Theme Programs

Theme Programs

Living on the Edge: A Guide to Risky Behavior

When Enough Is Too Much: Perspectives on Emotions and Behaviors That Go Too Far

What's Love Got to Do With It?: Attraction, Evolution and Sex

 


Living on the Edge: A Guide to Risky Behavior

Drug use, unprotected sex, gambling --humans engage in these and a variety of overtly risky behaviors. Scientists are interested in pinpointing the causes of these behaviors which often have serious psychological and societal consequences. Recent research has yielded several new advances in our understanding of the psychological underpinnings of risk taking. A renowned group of scientists will shed light on the neurobiological, cognitive, contextual, and social psychological triggers of risky behavior.

Speakers:

Don A. Hantula
Temple University

Jane E. Joseph
University of Kentucky

Brian Knutson
Stanford University

Scott D. Lane
University of Texas Health Science Center at Houston

Alvaro Pascual-Leone
Harvard University

Elke Weber
Columbia University


When Enough Is Too Much: Perspectives on Emotions and Behaviors That Go Too Far

Several major forms of psychopathology are marked by the inability to control one's impulses. Much of the clinical research in this area focuses on impulse control and the presence of other excessive emotions in mental disorders, including bipolar disorder, borderline personality disorder, and substance use disorders, from adolescence to adulthood. A panel of distinguished scientists will explore what happens when normal psychological functions —designed to restrict our fun-seeking behavior —fail. The speakers will present cutting-edge research on the relationship between personality and psychopathology, citing their findings on eating disorders, drug abuse and alcoholism.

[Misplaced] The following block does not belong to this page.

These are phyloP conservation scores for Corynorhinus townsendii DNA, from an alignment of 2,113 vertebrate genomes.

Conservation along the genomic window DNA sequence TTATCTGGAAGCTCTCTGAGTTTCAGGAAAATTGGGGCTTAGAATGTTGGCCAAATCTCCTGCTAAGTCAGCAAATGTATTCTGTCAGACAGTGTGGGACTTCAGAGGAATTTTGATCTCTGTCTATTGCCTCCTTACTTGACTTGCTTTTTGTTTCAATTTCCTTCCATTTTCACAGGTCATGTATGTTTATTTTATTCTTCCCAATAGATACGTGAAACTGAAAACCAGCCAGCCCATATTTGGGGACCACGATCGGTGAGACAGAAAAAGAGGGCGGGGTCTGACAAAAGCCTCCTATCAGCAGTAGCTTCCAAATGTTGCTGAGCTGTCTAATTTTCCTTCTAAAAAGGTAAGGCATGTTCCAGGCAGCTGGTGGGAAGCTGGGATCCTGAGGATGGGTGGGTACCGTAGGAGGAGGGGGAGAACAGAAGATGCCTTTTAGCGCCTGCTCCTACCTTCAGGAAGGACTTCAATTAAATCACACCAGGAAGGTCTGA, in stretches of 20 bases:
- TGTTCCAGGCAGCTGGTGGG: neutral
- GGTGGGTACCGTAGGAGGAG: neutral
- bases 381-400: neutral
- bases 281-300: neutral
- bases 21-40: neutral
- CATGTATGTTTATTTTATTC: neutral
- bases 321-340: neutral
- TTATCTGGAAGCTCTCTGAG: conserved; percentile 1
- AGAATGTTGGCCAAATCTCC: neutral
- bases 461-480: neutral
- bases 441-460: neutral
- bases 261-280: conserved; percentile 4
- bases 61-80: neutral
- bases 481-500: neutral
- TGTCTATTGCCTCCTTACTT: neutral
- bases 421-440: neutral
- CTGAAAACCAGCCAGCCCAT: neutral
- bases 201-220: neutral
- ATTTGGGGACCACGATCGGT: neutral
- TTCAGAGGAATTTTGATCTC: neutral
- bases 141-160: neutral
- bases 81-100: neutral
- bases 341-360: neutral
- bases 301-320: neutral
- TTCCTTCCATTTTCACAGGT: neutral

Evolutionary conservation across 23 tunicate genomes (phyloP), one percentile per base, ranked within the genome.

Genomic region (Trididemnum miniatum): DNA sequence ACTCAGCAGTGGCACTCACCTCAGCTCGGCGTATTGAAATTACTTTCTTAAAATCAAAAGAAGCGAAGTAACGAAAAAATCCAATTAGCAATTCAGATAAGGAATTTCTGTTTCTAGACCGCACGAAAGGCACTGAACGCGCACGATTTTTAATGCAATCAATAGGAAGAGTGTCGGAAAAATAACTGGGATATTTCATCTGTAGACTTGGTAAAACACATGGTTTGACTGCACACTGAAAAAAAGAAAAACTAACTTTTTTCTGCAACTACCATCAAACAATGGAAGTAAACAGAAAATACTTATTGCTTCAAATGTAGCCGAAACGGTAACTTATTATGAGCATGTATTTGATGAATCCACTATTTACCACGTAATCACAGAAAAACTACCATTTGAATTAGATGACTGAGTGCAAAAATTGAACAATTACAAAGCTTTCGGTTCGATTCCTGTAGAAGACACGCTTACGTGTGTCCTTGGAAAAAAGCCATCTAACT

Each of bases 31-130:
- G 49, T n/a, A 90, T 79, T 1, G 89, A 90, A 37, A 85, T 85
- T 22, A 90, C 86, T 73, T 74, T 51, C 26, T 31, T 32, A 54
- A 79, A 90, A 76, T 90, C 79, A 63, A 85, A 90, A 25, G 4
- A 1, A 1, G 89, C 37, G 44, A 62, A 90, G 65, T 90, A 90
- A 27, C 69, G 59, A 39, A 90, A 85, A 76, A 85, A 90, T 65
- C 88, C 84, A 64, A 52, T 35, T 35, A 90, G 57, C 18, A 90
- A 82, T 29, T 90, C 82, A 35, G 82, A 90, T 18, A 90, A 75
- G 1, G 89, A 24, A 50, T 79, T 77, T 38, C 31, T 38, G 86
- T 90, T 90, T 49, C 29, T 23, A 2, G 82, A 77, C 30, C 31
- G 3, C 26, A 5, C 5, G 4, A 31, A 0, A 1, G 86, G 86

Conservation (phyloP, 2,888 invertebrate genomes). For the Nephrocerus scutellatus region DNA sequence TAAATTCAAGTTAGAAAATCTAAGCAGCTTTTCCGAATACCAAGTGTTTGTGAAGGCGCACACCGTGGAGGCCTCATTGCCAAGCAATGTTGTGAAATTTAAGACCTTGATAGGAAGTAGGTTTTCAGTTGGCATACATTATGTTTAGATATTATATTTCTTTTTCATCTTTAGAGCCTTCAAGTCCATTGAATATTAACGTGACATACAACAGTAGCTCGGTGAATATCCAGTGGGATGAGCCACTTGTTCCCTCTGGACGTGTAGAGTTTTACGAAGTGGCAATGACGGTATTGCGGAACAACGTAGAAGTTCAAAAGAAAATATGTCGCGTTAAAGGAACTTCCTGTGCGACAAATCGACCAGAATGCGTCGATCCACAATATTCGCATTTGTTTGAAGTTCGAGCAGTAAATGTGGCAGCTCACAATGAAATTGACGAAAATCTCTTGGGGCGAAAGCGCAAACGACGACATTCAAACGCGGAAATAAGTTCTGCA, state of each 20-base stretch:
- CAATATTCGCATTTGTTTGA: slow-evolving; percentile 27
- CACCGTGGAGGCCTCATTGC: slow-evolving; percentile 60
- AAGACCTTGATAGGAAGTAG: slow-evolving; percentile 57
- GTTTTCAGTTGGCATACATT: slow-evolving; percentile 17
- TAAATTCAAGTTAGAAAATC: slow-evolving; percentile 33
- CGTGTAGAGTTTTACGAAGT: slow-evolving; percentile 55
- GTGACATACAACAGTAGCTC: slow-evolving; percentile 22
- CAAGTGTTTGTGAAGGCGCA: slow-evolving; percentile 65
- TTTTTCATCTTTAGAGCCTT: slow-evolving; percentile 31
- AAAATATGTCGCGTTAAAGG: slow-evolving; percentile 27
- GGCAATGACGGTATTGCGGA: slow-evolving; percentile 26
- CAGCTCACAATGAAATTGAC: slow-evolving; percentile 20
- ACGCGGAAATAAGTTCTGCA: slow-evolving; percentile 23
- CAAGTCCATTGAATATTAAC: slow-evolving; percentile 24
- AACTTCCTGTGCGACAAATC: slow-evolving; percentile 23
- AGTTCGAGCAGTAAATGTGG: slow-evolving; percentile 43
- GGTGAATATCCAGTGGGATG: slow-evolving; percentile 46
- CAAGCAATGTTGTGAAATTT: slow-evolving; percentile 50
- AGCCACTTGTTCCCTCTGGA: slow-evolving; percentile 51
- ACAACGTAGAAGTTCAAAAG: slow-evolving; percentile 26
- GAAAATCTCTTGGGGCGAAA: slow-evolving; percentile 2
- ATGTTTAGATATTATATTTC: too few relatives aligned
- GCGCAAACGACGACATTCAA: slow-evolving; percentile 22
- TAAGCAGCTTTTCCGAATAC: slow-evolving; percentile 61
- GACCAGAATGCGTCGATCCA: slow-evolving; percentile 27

Speakers:

Sheri L. Johnson
University of California, Berkeley

Christopher J. Patrick
University of Minnesota, Twin Cities

Kenneth J. Sher
University of Missouri, Columbia

Laurence Steinberg (Observer Coverage)
Temple University

Timothy J. Trull
University of Missouri, Columbia


What's Love Got to Do With It?: Attraction, Evolution and Sex

Over the past few years, scientists have found unique ways to study attraction. A diverse group of leading scientists will discuss their findings on various dimensions of this subject, from the role that our sensory processes play in mate selection to the social and neural mechanisms that support our interest in sex. In this program, scientists will delve into the biological bases of attraction, monogamy, evolutionary psychology, and sex and the brain, in order to answer some of the fundamental questions of sexual selection.

Speakers:

Joshua Ackerman
Massachusetts Institute of Technology

Daryl J. Bem
Cornell University

Paul Eastwick
Texas A&M University

Omri Gillath
University of Kansas

Cindy M. Meston
University of Texas at Austin

David P. Schmitt
Bradley University

Charles J. Wysocki
Monell Chemical Senses Center



2010 Program Committee
Tyler S. Lorig, Washington and Lee University (Chair); Nalini Ambady, Tufts University; Abigail Baird, Vassar College; Sian Beilock, University of Chicago; Daniel Klein, Stony Brook University, The State University of New York; Richard Lewis, Pomona College; Kris Preacher, University of Kansas; Deidra Schleicher, Purdue University; Timothy Strauman, Duke University; Tracy Zinn, James Madison University